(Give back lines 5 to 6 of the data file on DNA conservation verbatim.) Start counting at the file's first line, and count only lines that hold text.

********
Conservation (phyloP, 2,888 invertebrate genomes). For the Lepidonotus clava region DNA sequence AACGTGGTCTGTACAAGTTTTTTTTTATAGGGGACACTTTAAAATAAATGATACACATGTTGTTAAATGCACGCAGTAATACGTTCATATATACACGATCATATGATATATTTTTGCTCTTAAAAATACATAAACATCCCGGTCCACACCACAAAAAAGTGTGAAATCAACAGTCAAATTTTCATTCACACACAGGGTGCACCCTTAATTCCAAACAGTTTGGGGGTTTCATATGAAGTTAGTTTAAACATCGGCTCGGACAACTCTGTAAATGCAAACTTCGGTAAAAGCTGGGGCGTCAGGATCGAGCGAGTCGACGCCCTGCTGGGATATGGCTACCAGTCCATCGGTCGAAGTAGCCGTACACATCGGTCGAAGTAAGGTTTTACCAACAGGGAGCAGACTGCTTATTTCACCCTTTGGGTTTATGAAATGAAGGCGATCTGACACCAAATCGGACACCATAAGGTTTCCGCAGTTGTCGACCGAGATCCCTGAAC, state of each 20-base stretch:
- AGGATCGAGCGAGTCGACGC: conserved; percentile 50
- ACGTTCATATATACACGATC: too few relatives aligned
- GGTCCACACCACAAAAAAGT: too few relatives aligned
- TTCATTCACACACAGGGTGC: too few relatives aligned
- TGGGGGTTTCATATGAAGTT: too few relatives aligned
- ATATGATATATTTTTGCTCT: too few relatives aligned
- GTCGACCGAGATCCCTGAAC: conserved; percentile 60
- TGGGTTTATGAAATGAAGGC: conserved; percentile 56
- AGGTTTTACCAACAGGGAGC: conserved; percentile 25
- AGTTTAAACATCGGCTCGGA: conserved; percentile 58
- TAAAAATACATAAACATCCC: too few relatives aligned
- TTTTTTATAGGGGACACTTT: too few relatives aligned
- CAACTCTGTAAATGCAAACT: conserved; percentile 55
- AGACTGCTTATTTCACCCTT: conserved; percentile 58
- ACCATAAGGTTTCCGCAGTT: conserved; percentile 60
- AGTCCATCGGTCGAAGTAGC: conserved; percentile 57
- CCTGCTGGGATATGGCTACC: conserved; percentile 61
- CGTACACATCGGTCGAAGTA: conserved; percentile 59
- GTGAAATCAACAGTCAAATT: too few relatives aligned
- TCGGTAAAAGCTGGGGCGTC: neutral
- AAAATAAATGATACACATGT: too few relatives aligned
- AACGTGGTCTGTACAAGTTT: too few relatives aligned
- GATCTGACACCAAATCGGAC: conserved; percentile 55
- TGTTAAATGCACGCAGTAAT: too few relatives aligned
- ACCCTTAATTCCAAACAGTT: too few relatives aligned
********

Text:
- TTCATTCACACACAGGGTGC: too few relatives aligned
- TGGGGGTTTCATATGAAGTT: too few relatives aligned